I have a dog.
Lots of people have dogs. Most of them are called things like Spot, or King or “Here, Boy”. They’re spotty Dalmatians, flat-faced Rotties, alert Alsatians, perky Jack Russells, yappy little floor mops, podgy Pig dogs, loyal Labradors and trusty Heelers. Or so we say. Most of them are bitzers. But the average household dog is loved.
My dog is a black dog. He is with me everywhere I go. I have what is known as treatment resistant Depression.
My journey has been a strange one. I find myself standing amidst two different worlds on a regular basis. In one world I stand with my black dog, visiting a doctor. In the other I stand with the doctors and other health workers trying to keep my dog out of the way while I see others who come to me, some trailing their own black dogs. I am also a Mental Health worker. In fact, I was a mental health worker before my black dog came to join me. While I had been an empathic one before this, the shift in perspective gave a lot of insight to the way that I worked.
I will always be glad not to have been in the workforce at the point in my journey when my symptoms of depression became so severe that I couldn’t function. It was a spectacular crash. I was – it seemed – irretrievably tangled in this black dog’s unsecured lead to a point where I had tripped and was unable to get up again. Mongrel dog. As it was with a lot of time, hard work, patience and medication I was able to get untangled – but I’m stuck with the dog and the lead.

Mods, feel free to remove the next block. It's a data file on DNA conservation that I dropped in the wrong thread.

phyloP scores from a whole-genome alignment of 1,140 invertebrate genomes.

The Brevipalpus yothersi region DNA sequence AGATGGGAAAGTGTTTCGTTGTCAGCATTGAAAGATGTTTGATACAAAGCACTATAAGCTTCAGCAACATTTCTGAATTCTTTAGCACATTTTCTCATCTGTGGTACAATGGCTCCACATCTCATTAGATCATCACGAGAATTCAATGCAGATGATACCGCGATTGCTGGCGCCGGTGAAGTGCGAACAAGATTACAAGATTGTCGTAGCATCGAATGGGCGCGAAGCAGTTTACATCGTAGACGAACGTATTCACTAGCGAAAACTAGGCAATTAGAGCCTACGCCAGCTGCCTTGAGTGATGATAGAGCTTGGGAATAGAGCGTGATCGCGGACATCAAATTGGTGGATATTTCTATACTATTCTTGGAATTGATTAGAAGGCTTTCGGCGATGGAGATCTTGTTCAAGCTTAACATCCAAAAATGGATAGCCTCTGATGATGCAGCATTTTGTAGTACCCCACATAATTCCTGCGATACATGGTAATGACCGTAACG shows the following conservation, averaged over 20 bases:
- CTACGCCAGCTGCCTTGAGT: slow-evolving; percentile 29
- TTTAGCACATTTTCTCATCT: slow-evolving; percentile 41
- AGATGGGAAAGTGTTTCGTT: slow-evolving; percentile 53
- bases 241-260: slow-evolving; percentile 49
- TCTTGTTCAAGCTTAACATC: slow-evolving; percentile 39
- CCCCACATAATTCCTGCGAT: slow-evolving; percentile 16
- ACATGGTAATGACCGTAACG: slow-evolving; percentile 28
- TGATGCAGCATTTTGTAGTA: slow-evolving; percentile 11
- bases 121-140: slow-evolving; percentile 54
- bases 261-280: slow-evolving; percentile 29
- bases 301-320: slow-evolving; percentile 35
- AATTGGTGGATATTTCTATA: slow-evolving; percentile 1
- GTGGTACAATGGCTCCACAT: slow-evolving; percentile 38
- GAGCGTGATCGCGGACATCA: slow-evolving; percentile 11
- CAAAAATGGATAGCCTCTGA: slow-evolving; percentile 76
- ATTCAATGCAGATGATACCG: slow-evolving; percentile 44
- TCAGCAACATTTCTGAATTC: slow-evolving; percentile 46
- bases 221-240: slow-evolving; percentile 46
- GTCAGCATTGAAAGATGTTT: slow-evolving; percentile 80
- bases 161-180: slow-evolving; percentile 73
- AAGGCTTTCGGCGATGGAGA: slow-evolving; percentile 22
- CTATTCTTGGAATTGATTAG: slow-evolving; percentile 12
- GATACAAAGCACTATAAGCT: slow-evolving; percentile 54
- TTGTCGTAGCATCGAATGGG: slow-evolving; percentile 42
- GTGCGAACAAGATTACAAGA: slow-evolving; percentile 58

More time, more and more review and adjustments to medications by my Psychiatrist, a lot of work with a Clinical Psychologist, an excellent GP, a supportive supervisor and manager at work, a couple of great friends and a magnificently supportive family behind me and eight years later I have my black dog much better trained.
With a lot of time, effort, meds, bucks, sweat and tears I have trained my dog to walk at heel. He does not run riot anymore. He is not a puppy. He is still a challenge and will always need a close eye. There will always be times when he moves unexpectedly and I stumble on his lead or get pulled in a different direction. There will always be places that are not as dog-friendly as others, even if it’s not deliberate. When making plans I must plan not only for my needs, but for those of my dog. They can be costly in all senses of the word. They can be inconvenient. They can seem impossible.
But if I plan for him, I can plan for me. And I can do all manner of things.
He is not my pet. He is my responsibility. I am never without him.
He is my black dog.